2010 is a different time than 1600. The internet makes knowledge available to the patient as well as to the physician. Some docs think less of the educated patient. Hypochoondriac. It's to rare. You shouldn't believe everything you read.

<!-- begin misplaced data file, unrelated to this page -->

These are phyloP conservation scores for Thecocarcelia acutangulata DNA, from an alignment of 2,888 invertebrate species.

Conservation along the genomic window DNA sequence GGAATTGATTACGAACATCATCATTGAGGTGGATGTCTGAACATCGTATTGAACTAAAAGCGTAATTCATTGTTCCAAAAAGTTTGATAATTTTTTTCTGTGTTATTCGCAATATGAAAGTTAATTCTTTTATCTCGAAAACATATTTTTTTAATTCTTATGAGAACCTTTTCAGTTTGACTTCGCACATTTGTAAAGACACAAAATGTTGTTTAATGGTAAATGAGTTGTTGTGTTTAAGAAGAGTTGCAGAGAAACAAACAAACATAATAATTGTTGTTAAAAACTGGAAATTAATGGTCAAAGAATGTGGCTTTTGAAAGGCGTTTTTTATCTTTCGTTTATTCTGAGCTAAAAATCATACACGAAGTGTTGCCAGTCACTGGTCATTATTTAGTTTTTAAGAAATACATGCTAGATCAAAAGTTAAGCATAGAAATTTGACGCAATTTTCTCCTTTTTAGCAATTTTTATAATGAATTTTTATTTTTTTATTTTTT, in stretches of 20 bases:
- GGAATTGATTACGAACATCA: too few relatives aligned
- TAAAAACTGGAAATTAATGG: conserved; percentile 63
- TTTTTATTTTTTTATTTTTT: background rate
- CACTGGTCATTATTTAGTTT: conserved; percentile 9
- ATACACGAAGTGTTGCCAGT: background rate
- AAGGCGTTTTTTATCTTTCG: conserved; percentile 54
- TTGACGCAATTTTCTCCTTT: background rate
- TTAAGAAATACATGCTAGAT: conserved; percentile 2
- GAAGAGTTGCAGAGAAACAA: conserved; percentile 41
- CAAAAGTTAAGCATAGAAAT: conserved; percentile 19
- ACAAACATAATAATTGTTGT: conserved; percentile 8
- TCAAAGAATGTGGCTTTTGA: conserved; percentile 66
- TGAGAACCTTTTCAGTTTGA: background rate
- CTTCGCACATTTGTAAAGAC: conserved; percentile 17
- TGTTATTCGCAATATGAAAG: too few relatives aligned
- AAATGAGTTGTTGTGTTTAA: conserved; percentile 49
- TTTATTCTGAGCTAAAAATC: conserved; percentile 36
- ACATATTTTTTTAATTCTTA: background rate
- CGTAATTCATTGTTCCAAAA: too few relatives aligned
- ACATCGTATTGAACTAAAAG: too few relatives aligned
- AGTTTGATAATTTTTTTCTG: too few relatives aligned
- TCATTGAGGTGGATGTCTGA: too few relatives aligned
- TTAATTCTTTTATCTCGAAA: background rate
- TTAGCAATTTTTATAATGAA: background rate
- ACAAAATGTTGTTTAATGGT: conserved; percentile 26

And in some aspects they can be correct. It does create a tension between a patient and a healthcare worker if the patient is convinced there's more than just a cold. But how many times have we seen this story and it be the outcome? If it didn't happen excellent TV shows like Mystery Diagnosis would not exist... In medical schools across America they are taught "Think horses not zebras" because horses are the more common obvious answer. It is sad that most physicians took this way to serious and they throw the zebras right out the window like they do not exist. I am in school to extend my degree. Nurse Practitioner is my goal. I saw this limited blinders perspective in my very first class, Differential Diagnosis. They even used the phrase, "If you hear hoofbeats think horses not zebras." And drilled it into us that because things are so "rare" they should not be in the first line of thought. I wonder how many cancer patients were diagnosed in stage 4 because of that thinking? At that time I had already been diagnosed with Ehlers-Danlos Syndrome, another zebra in the medical world. Something that was supposed to be so "rare"... So my heart sank when I heard them say that in class. Now don't get me wrong, I'm not saying every patient that walks into the room with a cold has West Nile Virus, but if they show the signs shouldn't it be considered and ruled out? And even if that is a "financial impossibility" with how insurance companies run our healthcare... shouldn't the physicians who are capable of diagnosing a common cold also be up to date and capable of diagnosing West Nile Virus? When I first decided enough is enough I found a primary care doctor. He was a very nice doctor. I would like to think if I had diabetes he could treat me for that, but he witnessed the first seizure I ever had. He said it wasn't a real seizure because I never lost consciousness and because I didn't soil myself. Do you know I don't know how many seizures I may have had between March and October. In October I had Petit Mal seizures, staring and somewhat myoclonic in nature. And when I realized it was the exact same as the one he witnessed in March and called a "pseudo-seizure", I was appalled. How could he not know that there were more types? How could I let him convince me that they were pseudo and just my body's response to pain? I knew in my gut that something wasn't right, but I trusted him. In my opinion, and that is just what it is, my opinion, if a doctor does not know the details of what he is diagnosing, he should not be allowed to make the calls on it at all.